Treatment Adherence to Injectable Treatments in Pediatric Growth Hormone Deficiency Compared With Injectable Treatments in Other Chronic Pediatric Conditions: A Systematic Literature Review

Roy Gomez, S. Faisal Ahmed, Mohamad Maghnie, Dejun Li, Toshiaki Tanaka, Bradley S. Miller

Research output: Contribution to journalReview articlepeer-review

5 Scopus citations


Background: Pediatric patients with growth hormone deficiency (GHD) are currently treated with daily injections of recombinant human growth hormone (rhGH) to promote linear growth and enable attainment of normal adult height. One of the main reasons for suboptimal growth during rhGH therapy is non-adherence to treatment. The objective of this systematic literature review was to examine the recent literature on pediatric adherence to injectable treatments for chronic conditions (focusing on rhGH) to characterize levels of adherence and identify the factors/barriers associated with adherence. Methods: The Embase and MEDLINE databases (January 2015–October 2020) were searched to identify publications describing studies of pediatric patients (aged ≤17 years) with GHD and other chronic conditions requiring daily or weekly injectable treatments; a similar targeted search of Chinese literature was also performed. Adherence data were extracted from the included studies and summarized. Risk of bias was determined using the Cochrane Risk of Bias tool 2 or the Newcastle-Ottawa Scale. Results: A total of 23 publications were included, with all publications except for one (multiple sclerosis) focused on pediatric GHD studies: there were two clinical trials, 18 observational studies and three survey studies. Study sample sizes ranged from 30 to 13,553 patients (median: 95 patients). The definition of adherence varied between studies and included mean adherence rate, median adherence rate, and the percentage of patients within pre-specified adherence categories. Of the publications assessing adherence to daily rhGH, 11 studies reported 12-month mean adherence rate (range: 73.3%– 95.3%) and eight studies reported median adherence (range: 91%– 99.2%). The barriers to treatment adherence identified included self-administration, increased administration frequency, age (adolescence), longer treatment duration, device design, and insufficient family education, awareness, and/or engagement. Recommendations for increasing adherence included using adherence reminder tools, increasing patient engagement/education, and improving injection device design and drug product. Conclusions: Adherence to rhGH treatment was high (>80%) for many studies, though comparability between studies was limited given the substantial heterogeneity in the way adherence was defined, measured, and reported. To address this heterogeneity, we recommend standardizing how adherence is defined and reported and encourage the use of standardized study designs and outcome measures.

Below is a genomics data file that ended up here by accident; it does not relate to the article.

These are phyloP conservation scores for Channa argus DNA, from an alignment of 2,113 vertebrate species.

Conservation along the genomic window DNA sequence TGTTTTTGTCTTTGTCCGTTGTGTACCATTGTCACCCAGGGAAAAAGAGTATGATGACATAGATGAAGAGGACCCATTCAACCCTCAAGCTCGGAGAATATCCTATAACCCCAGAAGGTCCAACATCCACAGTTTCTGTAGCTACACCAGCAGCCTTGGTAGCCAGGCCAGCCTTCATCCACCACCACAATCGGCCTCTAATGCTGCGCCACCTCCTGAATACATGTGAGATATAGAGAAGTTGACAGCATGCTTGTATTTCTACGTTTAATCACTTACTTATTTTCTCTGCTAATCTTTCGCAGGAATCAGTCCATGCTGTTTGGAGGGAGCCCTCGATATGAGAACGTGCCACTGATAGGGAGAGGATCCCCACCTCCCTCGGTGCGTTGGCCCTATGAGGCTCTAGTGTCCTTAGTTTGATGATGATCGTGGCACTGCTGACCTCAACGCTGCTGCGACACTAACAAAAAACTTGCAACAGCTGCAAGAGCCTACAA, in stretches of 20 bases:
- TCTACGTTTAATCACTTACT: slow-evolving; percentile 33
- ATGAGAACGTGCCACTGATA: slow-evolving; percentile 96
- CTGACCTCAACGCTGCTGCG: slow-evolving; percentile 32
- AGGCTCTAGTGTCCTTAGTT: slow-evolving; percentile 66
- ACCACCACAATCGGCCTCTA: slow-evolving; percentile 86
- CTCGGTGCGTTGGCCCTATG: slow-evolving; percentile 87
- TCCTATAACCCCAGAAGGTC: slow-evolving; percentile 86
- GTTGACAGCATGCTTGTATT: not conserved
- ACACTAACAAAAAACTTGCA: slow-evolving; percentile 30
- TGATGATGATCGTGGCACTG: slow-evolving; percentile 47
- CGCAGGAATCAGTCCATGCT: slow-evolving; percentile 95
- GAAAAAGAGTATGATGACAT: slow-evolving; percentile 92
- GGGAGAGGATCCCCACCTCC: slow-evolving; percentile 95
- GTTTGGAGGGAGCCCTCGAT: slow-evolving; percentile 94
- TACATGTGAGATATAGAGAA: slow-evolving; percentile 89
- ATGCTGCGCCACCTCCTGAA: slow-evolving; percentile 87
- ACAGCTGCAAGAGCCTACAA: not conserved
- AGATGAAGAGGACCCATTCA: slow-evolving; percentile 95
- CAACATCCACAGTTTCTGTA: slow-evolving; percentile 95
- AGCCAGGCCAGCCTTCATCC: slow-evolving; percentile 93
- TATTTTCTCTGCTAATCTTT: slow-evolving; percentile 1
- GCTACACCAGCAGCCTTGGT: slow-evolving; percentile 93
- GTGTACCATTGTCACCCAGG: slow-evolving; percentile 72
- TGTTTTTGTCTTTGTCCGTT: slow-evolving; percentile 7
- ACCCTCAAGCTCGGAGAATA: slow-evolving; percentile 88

Original languageEnglish (US)
Article number795224
JournalFrontiers in Endocrinology
StatePublished - Mar 1 2022

Bibliographical note

Funding Information:
Karen Smoyer (KS), PhD, and Catherine Rolland (CR), PhD, of Curo, conducted the Embase and MEDLINE database searches, screening, and data extraction, which was funded by Pfizer. Medical writing and editorial support were provided by Chu Kong Liew, PhD, of Engage Scientific Solutions and was funded by Pfizer. ® ®

Publisher Copyright:
Copyright © 2022 Gomez, Ahmed, Maghnie, Li, Tanaka and Miller.


  • adherence
  • growth hormone
  • growth hormone deficiency
  • injection
  • pediatric
  • systematic literature review

PubMed: MeSH publication types

  • Research Support, Non-U.S. Gov't
  • Systematic Review


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